This book helps the student complete the transition from purely manipulative to rigorous mathematics.

For a more standard course in linear algebra, consider

I would complement this book with Basic Concepts of Mathematics for the logic and set theory basics.

Not about linear algebra, but you should take a look at the

It is sort of a cookbook. For instance, one section is entitled 'How to prove $A \subseteq B$?'

• I think "Linear Algebra as an Introduction to Abstract Mathematics" supplemented with "Book of Proof" as needed is the recommendation I will be making. Thanks for your answer. – Austin Mohr Mar 30 '17 at 18:20

Linear Algebra - As an Introduction to Abstract Mathematics (direct link to pdf here) seems like a good shout. I haven't looked through it thoroughly, but the following bold claim is made in the intro:

In the setting of Linear Algebra, you will be introduced to abstraction. As the theory of Linear Algebra is developed, you will learn how to make and use definitions and how to write proofs.

Indeed, at the end of each chapter are special "Proof-Writing Exercises".

• I had initially missed the proof-writing exercises when I first looked over the text. These exercises make the text much more useful to me, though it is unfortunate that specific proof techniques (e.g., contraposition) are not developed as part of the reading. – Austin Mohr Mar 27 '17 at 20:04
• Unfortunately, I could only give the bounty to one answer, so I chose the one that also referenced "Book of Proof". Thanks for your answer. – Austin Mohr Mar 30 '17 at 18:21

From a colleague:

I've used Andrilli/Hecker for Linear Algebra + transition courses. It's my fave. It has a separate section on proof techniques in the middle of the first chapter, and then uses/develops them throughout the text. Nothing on first-order logic directly, but that hasn't seemed to present a problem because of the way notation is introduced gently.

My favourite book in linear algebra, as the first course, would be Schaum's Outline of Linear Algebra by Seymor Lipschutz.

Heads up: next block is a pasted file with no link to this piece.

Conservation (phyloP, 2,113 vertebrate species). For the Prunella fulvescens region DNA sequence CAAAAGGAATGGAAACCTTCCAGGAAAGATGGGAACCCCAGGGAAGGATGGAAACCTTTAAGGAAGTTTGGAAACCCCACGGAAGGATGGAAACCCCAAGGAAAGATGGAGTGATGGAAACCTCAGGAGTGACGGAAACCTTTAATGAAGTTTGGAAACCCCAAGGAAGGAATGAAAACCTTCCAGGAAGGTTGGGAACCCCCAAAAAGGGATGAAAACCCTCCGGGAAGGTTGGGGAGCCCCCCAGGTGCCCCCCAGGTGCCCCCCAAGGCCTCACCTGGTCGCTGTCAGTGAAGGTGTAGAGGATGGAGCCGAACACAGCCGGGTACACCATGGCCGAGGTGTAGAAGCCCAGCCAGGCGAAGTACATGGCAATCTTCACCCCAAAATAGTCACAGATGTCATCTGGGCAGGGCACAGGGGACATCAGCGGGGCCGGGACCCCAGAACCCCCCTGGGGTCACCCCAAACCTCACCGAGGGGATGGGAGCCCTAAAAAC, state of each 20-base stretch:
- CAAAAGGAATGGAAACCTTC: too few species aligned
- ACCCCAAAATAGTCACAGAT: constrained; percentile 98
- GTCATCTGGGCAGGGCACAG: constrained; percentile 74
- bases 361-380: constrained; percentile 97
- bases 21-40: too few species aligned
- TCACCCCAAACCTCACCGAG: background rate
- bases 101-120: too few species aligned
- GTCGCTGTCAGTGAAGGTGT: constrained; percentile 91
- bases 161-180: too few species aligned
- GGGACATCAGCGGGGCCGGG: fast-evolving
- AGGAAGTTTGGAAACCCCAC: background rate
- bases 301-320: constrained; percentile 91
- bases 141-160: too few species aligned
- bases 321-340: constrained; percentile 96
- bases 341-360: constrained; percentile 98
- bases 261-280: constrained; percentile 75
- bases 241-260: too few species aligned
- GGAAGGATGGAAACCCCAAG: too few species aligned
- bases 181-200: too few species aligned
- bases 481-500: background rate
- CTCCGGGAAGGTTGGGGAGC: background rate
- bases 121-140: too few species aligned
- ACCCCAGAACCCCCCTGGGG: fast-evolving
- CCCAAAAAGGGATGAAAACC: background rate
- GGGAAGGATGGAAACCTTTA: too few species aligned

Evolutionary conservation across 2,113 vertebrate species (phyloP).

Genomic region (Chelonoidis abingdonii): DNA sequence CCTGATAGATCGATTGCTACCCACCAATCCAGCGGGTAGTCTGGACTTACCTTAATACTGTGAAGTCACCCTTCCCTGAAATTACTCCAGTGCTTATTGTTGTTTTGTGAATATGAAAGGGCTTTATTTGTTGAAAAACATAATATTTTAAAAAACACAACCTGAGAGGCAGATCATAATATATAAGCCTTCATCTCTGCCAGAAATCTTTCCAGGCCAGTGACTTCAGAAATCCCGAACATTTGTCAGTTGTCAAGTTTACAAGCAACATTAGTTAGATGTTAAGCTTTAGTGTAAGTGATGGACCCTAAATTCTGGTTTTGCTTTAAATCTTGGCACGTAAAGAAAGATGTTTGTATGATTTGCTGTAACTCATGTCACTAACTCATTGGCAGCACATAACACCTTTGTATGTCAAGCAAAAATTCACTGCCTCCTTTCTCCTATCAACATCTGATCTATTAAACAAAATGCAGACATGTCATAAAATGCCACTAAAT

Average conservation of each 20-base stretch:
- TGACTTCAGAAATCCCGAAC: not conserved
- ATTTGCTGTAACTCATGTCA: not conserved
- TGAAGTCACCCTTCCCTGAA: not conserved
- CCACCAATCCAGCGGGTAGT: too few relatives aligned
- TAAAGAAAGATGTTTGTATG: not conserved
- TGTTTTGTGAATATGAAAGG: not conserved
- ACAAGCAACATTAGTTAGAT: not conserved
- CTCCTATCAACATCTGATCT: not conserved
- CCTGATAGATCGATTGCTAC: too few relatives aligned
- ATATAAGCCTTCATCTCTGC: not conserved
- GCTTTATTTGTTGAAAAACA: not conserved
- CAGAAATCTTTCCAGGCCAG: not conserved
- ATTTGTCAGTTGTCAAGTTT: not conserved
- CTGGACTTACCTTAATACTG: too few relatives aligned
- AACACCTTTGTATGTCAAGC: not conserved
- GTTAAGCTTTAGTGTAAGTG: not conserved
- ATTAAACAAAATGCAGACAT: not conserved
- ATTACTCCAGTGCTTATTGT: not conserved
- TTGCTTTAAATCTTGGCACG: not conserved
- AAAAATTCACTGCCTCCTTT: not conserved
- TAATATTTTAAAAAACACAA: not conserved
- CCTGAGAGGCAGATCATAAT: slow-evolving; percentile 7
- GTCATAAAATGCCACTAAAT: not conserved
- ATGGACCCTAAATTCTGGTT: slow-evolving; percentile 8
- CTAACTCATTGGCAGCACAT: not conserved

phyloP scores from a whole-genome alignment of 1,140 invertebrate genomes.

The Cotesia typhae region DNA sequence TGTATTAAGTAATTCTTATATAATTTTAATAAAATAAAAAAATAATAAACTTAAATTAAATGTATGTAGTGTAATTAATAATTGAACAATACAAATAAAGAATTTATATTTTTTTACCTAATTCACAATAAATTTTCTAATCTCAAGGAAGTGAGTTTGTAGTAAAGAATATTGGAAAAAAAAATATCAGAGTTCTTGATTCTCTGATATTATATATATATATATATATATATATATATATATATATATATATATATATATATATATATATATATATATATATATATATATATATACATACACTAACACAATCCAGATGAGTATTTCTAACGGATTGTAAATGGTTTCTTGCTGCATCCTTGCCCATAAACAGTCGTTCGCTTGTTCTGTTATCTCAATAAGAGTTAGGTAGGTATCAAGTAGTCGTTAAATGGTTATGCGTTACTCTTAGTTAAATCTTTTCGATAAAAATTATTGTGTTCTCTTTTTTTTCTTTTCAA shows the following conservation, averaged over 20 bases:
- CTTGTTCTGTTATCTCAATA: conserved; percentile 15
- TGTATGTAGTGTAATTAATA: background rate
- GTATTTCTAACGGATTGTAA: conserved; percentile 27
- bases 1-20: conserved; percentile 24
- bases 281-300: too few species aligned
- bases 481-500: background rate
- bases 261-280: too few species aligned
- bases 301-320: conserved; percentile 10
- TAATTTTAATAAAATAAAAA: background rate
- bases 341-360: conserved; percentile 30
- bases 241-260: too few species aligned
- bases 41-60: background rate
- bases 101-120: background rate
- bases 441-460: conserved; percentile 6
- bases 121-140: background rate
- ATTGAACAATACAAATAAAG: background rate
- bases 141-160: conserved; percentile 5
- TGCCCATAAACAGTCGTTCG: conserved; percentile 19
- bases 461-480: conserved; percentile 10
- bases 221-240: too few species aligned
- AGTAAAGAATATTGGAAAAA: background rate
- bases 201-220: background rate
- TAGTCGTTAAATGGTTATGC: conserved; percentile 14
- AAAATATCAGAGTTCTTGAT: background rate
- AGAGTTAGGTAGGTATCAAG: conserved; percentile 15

Pros: Starts with an intense use of algorithms: vector, matrices, elimination, linear equations, etc. This comprehends the first three chapters. The rest of the book is the basic material for a first time course in linear algebra. It starts with axiomatic definition of vector spaces, then linear transformations, then connections between linear transformations and matrices, then inner products, diagonalization, Jordan's canonical form, etc. It has a plethora of examples.

Cons: It is highly devoted to algorithm, so mathematicians don't like that a much (This methods, though, are essential: imagine a mathematician incapable of solving a $3 \times 3$ ODE or being unable to diagonalize a small size matrix). Proofs are delayed to the end of each chapter, so the theorems are stated, then there are plenty of examples and then, at the end, the proofs.

• From a quick glance, I don't see that Schaum's does anything to help students transition to higher mathematical reasoning. Indeed, my general experience with Schaum's text is that they take the most direct route to computation. – Austin Mohr Mar 30 '17 at 18:24
• I learnt linear algebra from Schaums and I hated the book, I'll admit that. After a while, however, I noticed that many of other students who took linear algebra from more "reasonable" books like FIS, Hoffman, Lang, etc... The problem with those books is that they lack an intensive use of algorithms making people a bit of "cripple" (they lack a strong arm of solving problems). The book is great because, as I said, in chapter four it starts with axiomatic definitions and start making connection with the previous parts. – Will M. Mar 30 '17 at 18:30
• Also, never judge a book without having tried it; I don't know about other Schaum's texts, but the linear algebra one is definitely a great option for those who are going to be first exposed to the topic. – Will M. Mar 30 '17 at 18:30